Was the inhale longer?

Or the exhale?

If you chose to consciously calm your system through your breath, did the longer exhalation help you today?

Did counting help or did you prefer a more intuitive approach?

Feel free to comment below.

And you can find out more about my classes here and my work with individuals here.


Eve x



Roaring relaxation with Crazy Lion and more with Sadie Nine on BBC Essex today


I always have so much fun with Sadie Nine and guests on BBC Essex and today, as well as talking about cat advent calendars and premium rate phone lines for customer services, I led a mini (really mini but you’ll get the idea and can expand it when you have more time and space (or to create more time and space!)) meditation and relaxation.

Click here if you’d like to listen (am live from about 60 minutes in and if you want to just hear the relaxation/meditation bit, that’s from approximately 90 minutes in).

Metta x

Image courtesy of tiverylucky/


Up to 90% of all doctor visits stress related?

While looking for impressive sounding statistics on the need for stress management (I was drafting some marketing materials last week), I was shocked to come across this one.

But according to the renowned Harvard cardiologist (who discovered the Relaxation Response in the same lab that researchers had discovered the opposite Fight / Flight response decades earlier) Herbert Benson and his co-authors Julie Corliss and Geoffrey Cowley, ‘Experts now believe that 60 to 90 percent of all doctor visits involve stress-related complaints’ (Newsweek, ‘Brain Check’ article, September 2004).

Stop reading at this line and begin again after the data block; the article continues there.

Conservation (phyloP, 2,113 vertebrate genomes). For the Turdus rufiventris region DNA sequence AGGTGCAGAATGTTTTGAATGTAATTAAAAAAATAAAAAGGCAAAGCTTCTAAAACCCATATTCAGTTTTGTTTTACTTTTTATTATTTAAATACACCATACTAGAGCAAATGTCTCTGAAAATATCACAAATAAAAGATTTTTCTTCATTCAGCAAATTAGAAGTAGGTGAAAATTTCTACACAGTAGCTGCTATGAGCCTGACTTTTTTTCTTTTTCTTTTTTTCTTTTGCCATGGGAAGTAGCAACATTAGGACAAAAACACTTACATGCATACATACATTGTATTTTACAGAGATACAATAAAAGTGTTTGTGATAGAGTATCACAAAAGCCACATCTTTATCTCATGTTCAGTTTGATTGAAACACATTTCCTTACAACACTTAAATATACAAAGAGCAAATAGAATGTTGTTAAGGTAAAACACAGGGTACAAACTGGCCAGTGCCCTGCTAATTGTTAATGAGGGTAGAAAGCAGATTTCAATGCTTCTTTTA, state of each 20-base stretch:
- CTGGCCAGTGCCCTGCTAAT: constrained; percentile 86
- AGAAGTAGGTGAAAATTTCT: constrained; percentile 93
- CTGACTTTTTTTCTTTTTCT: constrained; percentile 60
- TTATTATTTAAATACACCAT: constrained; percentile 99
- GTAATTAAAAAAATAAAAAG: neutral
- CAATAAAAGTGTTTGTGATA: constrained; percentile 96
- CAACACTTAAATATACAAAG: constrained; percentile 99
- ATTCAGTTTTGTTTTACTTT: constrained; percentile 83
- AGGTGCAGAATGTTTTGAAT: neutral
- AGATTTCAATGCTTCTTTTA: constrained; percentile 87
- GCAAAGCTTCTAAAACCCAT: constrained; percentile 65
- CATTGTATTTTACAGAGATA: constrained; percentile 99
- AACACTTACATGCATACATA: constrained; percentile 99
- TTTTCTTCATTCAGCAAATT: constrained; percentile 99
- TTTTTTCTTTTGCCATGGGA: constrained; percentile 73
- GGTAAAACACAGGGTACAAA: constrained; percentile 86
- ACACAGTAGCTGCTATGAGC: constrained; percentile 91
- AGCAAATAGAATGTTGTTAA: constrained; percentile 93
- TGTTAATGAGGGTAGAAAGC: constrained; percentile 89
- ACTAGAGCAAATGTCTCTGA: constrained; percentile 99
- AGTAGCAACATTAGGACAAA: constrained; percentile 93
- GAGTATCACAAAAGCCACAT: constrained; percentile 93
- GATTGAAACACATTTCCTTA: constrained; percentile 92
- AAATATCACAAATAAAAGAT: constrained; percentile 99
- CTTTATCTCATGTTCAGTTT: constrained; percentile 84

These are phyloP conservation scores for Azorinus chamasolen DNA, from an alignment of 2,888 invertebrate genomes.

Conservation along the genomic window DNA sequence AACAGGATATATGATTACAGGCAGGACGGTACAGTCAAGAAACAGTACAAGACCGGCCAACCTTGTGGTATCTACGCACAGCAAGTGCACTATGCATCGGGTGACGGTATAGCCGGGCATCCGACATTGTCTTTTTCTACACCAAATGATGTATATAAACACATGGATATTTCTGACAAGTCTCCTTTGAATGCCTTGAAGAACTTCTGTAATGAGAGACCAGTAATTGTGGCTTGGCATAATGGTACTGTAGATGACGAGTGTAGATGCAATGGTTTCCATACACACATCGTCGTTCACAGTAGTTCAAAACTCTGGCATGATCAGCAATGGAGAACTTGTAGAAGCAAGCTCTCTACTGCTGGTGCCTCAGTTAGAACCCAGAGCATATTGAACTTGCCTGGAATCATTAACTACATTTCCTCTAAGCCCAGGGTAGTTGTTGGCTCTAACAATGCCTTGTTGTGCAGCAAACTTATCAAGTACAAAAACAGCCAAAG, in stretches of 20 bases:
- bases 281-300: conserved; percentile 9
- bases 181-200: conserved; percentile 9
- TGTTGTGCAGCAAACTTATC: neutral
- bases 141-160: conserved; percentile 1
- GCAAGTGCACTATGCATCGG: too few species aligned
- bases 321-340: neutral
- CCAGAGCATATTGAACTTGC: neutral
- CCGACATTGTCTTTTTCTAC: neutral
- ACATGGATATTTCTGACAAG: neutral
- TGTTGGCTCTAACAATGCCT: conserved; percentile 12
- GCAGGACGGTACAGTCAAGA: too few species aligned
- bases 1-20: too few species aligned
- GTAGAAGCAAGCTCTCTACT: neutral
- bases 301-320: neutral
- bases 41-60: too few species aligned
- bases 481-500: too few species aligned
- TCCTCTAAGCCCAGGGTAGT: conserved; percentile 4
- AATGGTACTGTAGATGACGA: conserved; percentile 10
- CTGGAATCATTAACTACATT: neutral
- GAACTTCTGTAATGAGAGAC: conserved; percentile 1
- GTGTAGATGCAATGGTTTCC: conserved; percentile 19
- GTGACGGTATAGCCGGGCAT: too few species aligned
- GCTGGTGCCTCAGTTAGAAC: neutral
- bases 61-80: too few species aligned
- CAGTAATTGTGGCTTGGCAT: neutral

And yet, the more I’ve thought about it, the more curious I am about the other 10%. After all, we know that unmanaged stress takes its toll on our health. Apart from obviously related visits for burnout, anxiety or depression, stress can exacerbate everything from auto-immune diseases to chronic pain conditions. It has a negative impact on blood pressure and leaves us vulnerable to all sorts of illnesses.

So, in your own life, stop thinking of relaxation as something that can be put off. You only have one body. Punishing it and pushing yourself will work up to a point but, push too hard and your body will force you to stop.

Work with your body. Get to know the things that help you manage stress (we’re all different and what works for your best friend may well send your own blood pressure soaring but that doesn’t mean you should think you can’t relax and give up).

Make time for these things today. And every day. Build them into your daily routine.

And if you need some support, get in touch – I’d love to help you.

Find out more at